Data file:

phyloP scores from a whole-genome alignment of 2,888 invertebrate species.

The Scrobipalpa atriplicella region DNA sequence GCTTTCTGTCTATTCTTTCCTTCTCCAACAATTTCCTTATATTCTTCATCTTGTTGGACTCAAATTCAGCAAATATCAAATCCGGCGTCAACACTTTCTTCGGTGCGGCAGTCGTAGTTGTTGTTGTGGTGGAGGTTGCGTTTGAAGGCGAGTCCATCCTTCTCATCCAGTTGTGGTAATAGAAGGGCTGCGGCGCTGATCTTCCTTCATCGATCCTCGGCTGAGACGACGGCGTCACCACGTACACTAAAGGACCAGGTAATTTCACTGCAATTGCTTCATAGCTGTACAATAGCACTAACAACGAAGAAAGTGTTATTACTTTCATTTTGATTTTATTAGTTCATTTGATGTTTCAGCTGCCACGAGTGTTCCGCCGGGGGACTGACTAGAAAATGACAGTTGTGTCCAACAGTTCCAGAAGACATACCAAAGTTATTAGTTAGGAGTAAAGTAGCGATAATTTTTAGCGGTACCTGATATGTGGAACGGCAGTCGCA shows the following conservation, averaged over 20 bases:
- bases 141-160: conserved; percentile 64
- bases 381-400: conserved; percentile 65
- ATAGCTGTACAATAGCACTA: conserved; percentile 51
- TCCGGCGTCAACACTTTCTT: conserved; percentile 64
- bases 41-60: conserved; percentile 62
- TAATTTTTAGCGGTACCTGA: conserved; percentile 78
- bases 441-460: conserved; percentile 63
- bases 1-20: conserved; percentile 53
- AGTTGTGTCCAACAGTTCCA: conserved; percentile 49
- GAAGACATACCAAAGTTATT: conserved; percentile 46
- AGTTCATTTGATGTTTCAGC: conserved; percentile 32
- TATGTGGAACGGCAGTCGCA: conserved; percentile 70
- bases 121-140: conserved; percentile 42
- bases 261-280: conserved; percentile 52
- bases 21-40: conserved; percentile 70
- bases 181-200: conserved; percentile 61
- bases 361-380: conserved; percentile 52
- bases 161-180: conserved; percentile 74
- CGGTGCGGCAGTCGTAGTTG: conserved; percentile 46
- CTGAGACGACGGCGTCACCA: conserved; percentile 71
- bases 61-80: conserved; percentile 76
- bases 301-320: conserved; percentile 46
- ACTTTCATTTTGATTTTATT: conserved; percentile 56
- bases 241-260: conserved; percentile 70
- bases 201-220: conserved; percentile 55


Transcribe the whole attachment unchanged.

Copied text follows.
phyloP scores from a whole-genome alignment of 2,888 invertebrate species.

The Scrobipalpa atriplicella region DNA sequence GCTTTCTGTCTATTCTTTCCTTCTCCAACAATTTCCTTATATTCTTCATCTTGTTGGACTCAAATTCAGCAAATATCAAATCCGGCGTCAACACTTTCTTCGGTGCGGCAGTCGTAGTTGTTGTTGTGGTGGAGGTTGCGTTTGAAGGCGAGTCCATCCTTCTCATCCAGTTGTGGTAATAGAAGGGCTGCGGCGCTGATCTTCCTTCATCGATCCTCGGCTGAGACGACGGCGTCACCACGTACACTAAAGGACCAGGTAATTTCACTGCAATTGCTTCATAGCTGTACAATAGCACTAACAACGAAGAAAGTGTTATTACTTTCATTTTGATTTTATTAGTTCATTTGATGTTTCAGCTGCCACGAGTGTTCCGCCGGGGGACTGACTAGAAAATGACAGTTGTGTCCAACAGTTCCAGAAGACATACCAAAGTTATTAGTTAGGAGTAAAGTAGCGATAATTTTTAGCGGTACCTGATATGTGGAACGGCAGTCGCA shows the following conservation, averaged over 20 bases:
- bases 141-160: conserved; percentile 64
- bases 381-400: conserved; percentile 65
- ATAGCTGTACAATAGCACTA: conserved; percentile 51
- TCCGGCGTCAACACTTTCTT: conserved; percentile 64
- bases 41-60: conserved; percentile 62
- TAATTTTTAGCGGTACCTGA: conserved; percentile 78
- bases 441-460: conserved; percentile 63
- bases 1-20: conserved; percentile 53
- AGTTGTGTCCAACAGTTCCA: conserved; percentile 49
- GAAGACATACCAAAGTTATT: conserved; percentile 46
- AGTTCATTTGATGTTTCAGC: conserved; percentile 32
- TATGTGGAACGGCAGTCGCA: conserved; percentile 70
- bases 121-140: conserved; percentile 42
- bases 261-280: conserved; percentile 52
- bases 21-40: conserved; percentile 70
- bases 181-200: conserved; percentile 61
- bases 361-380: conserved; percentile 52
- bases 161-180: conserved; percentile 74
- CGGTGCGGCAGTCGTAGTTG: conserved; percentile 46
- CTGAGACGACGGCGTCACCA: conserved; percentile 71
- bases 61-80: conserved; percentile 76
- bases 301-320: conserved; percentile 46
- ACTTTCATTTTGATTTTATT: conserved; percentile 56
- bases 241-260: conserved; percentile 70
- bases 201-220: conserved; percentile 55